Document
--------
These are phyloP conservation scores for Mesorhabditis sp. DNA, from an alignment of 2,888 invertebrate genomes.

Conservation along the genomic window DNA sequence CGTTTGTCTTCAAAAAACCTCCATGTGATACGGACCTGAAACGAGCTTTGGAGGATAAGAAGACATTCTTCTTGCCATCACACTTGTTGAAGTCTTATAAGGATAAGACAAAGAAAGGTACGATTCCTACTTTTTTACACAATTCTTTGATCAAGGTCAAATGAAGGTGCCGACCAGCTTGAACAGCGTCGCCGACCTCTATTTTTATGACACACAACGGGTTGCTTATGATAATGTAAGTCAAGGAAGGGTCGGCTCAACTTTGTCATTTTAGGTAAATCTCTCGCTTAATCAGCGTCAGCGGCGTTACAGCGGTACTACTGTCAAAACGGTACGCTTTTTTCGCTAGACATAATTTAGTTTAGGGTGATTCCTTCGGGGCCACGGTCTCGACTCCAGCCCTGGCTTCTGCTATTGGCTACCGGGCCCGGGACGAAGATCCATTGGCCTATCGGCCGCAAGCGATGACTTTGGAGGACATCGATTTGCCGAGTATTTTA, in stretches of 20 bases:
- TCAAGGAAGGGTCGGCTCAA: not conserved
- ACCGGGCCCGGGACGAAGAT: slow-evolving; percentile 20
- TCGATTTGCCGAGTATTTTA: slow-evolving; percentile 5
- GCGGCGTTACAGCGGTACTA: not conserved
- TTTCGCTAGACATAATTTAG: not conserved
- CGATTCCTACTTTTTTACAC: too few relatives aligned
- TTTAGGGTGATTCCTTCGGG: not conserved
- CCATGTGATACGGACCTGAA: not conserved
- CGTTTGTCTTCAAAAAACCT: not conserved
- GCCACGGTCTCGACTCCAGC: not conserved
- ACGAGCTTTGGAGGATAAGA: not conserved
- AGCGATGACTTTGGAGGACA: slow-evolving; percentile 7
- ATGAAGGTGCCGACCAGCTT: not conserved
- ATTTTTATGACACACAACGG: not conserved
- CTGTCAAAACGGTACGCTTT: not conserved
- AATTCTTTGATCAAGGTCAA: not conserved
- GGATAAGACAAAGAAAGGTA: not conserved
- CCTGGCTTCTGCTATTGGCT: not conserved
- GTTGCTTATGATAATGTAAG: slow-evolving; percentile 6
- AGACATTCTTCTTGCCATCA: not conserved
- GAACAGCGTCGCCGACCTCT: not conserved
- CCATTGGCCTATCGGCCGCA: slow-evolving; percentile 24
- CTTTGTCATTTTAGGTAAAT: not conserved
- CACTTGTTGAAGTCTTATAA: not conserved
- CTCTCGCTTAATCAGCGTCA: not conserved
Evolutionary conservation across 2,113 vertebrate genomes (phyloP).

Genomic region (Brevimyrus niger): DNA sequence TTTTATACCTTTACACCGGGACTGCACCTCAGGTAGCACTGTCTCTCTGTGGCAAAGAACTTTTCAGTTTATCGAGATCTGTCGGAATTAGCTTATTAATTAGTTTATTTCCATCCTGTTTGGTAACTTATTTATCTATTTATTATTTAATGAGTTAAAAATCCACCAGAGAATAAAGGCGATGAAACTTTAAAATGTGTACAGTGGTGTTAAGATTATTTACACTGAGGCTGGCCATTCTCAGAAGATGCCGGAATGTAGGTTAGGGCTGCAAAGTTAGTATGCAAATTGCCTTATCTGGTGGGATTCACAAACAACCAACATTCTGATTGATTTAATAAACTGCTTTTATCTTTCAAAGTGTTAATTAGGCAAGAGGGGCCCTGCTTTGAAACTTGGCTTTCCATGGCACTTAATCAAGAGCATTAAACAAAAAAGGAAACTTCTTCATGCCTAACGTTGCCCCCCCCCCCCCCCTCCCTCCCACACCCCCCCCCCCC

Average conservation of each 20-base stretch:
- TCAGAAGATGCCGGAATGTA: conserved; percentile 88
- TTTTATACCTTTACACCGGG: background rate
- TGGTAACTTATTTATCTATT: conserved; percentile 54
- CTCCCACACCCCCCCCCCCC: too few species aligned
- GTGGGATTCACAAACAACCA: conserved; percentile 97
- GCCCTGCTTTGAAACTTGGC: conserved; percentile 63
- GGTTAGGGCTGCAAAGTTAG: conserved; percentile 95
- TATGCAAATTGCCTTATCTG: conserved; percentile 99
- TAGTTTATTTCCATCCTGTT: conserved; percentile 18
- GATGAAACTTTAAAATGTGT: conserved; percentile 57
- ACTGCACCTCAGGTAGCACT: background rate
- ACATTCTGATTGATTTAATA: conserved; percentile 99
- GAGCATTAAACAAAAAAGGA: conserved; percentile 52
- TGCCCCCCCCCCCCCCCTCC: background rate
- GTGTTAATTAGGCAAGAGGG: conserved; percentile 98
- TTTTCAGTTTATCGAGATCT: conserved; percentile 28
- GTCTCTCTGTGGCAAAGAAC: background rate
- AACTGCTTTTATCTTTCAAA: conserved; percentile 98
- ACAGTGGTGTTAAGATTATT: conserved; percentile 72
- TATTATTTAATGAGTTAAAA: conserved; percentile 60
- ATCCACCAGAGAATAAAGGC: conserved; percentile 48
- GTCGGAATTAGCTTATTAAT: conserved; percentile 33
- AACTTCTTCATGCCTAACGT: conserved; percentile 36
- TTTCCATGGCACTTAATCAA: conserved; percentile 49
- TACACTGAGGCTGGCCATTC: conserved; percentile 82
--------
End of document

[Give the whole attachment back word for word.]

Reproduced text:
These are phyloP conservation scores for Mesorhabditis sp. DNA, from an alignment of 2,888 invertebrate genomes.

Conservation along the genomic window DNA sequence CGTTTGTCTTCAAAAAACCTCCATGTGATACGGACCTGAAACGAGCTTTGGAGGATAAGAAGACATTCTTCTTGCCATCACACTTGTTGAAGTCTTATAAGGATAAGACAAAGAAAGGTACGATTCCTACTTTTTTACACAATTCTTTGATCAAGGTCAAATGAAGGTGCCGACCAGCTTGAACAGCGTCGCCGACCTCTATTTTTATGACACACAACGGGTTGCTTATGATAATGTAAGTCAAGGAAGGGTCGGCTCAACTTTGTCATTTTAGGTAAATCTCTCGCTTAATCAGCGTCAGCGGCGTTACAGCGGTACTACTGTCAAAACGGTACGCTTTTTTCGCTAGACATAATTTAGTTTAGGGTGATTCCTTCGGGGCCACGGTCTCGACTCCAGCCCTGGCTTCTGCTATTGGCTACCGGGCCCGGGACGAAGATCCATTGGCCTATCGGCCGCAAGCGATGACTTTGGAGGACATCGATTTGCCGAGTATTTTA, in stretches of 20 bases:
- TCAAGGAAGGGTCGGCTCAA: not conserved
- ACCGGGCCCGGGACGAAGAT: slow-evolving; percentile 20
- TCGATTTGCCGAGTATTTTA: slow-evolving; percentile 5
- GCGGCGTTACAGCGGTACTA: not conserved
- TTTCGCTAGACATAATTTAG: not conserved
- CGATTCCTACTTTTTTACAC: too few relatives aligned
- TTTAGGGTGATTCCTTCGGG: not conserved
- CCATGTGATACGGACCTGAA: not conserved
- CGTTTGTCTTCAAAAAACCT: not conserved
- GCCACGGTCTCGACTCCAGC: not conserved
- ACGAGCTTTGGAGGATAAGA: not conserved
- AGCGATGACTTTGGAGGACA: slow-evolving; percentile 7
- ATGAAGGTGCCGACCAGCTT: not conserved
- ATTTTTATGACACACAACGG: not conserved
- CTGTCAAAACGGTACGCTTT: not conserved
- AATTCTTTGATCAAGGTCAA: not conserved
- GGATAAGACAAAGAAAGGTA: not conserved
- CCTGGCTTCTGCTATTGGCT: not conserved
- GTTGCTTATGATAATGTAAG: slow-evolving; percentile 6
- AGACATTCTTCTTGCCATCA: not conserved
- GAACAGCGTCGCCGACCTCT: not conserved
- CCATTGGCCTATCGGCCGCA: slow-evolving; percentile 24
- CTTTGTCATTTTAGGTAAAT: not conserved
- CACTTGTTGAAGTCTTATAA: not conserved
- CTCTCGCTTAATCAGCGTCA: not conserved
Evolutionary conservation across 2,113 vertebrate genomes (phyloP).

Genomic region (Brevimyrus niger): DNA sequence TTTTATACCTTTACACCGGGACTGCACCTCAGGTAGCACTGTCTCTCTGTGGCAAAGAACTTTTCAGTTTATCGAGATCTGTCGGAATTAGCTTATTAATTAGTTTATTTCCATCCTGTTTGGTAACTTATTTATCTATTTATTATTTAATGAGTTAAAAATCCACCAGAGAATAAAGGCGATGAAACTTTAAAATGTGTACAGTGGTGTTAAGATTATTTACACTGAGGCTGGCCATTCTCAGAAGATGCCGGAATGTAGGTTAGGGCTGCAAAGTTAGTATGCAAATTGCCTTATCTGGTGGGATTCACAAACAACCAACATTCTGATTGATTTAATAAACTGCTTTTATCTTTCAAAGTGTTAATTAGGCAAGAGGGGCCCTGCTTTGAAACTTGGCTTTCCATGGCACTTAATCAAGAGCATTAAACAAAAAAGGAAACTTCTTCATGCCTAACGTTGCCCCCCCCCCCCCCCTCCCTCCCACACCCCCCCCCCCC

Average conservation of each 20-base stretch:
- TCAGAAGATGCCGGAATGTA: conserved; percentile 88
- TTTTATACCTTTACACCGGG: background rate
- TGGTAACTTATTTATCTATT: conserved; percentile 54
- CTCCCACACCCCCCCCCCCC: too few species aligned
- GTGGGATTCACAAACAACCA: conserved; percentile 97
- GCCCTGCTTTGAAACTTGGC: conserved; percentile 63
- GGTTAGGGCTGCAAAGTTAG: conserved; percentile 95
- TATGCAAATTGCCTTATCTG: conserved; percentile 99
- TAGTTTATTTCCATCCTGTT: conserved; percentile 18
- GATGAAACTTTAAAATGTGT: conserved; percentile 57
- ACTGCACCTCAGGTAGCACT: background rate
- ACATTCTGATTGATTTAATA: conserved; percentile 99
- GAGCATTAAACAAAAAAGGA: conserved; percentile 52
- TGCCCCCCCCCCCCCCCTCC: background rate
- GTGTTAATTAGGCAAGAGGG: conserved; percentile 98
- TTTTCAGTTTATCGAGATCT: conserved; percentile 28
- GTCTCTCTGTGGCAAAGAAC: background rate
- AACTGCTTTTATCTTTCAAA: conserved; percentile 98
- ACAGTGGTGTTAAGATTATT: conserved; percentile 72
- TATTATTTAATGAGTTAAAA: conserved; percentile 60
- ATCCACCAGAGAATAAAGGC: conserved; percentile 48
- GTCGGAATTAGCTTATTAAT: conserved; percentile 33
- AACTTCTTCATGCCTAACGT: conserved; percentile 36
- TTTCCATGGCACTTAATCAA: conserved; percentile 49
- TACACTGAGGCTGGCCATTC: conserved; percentile 82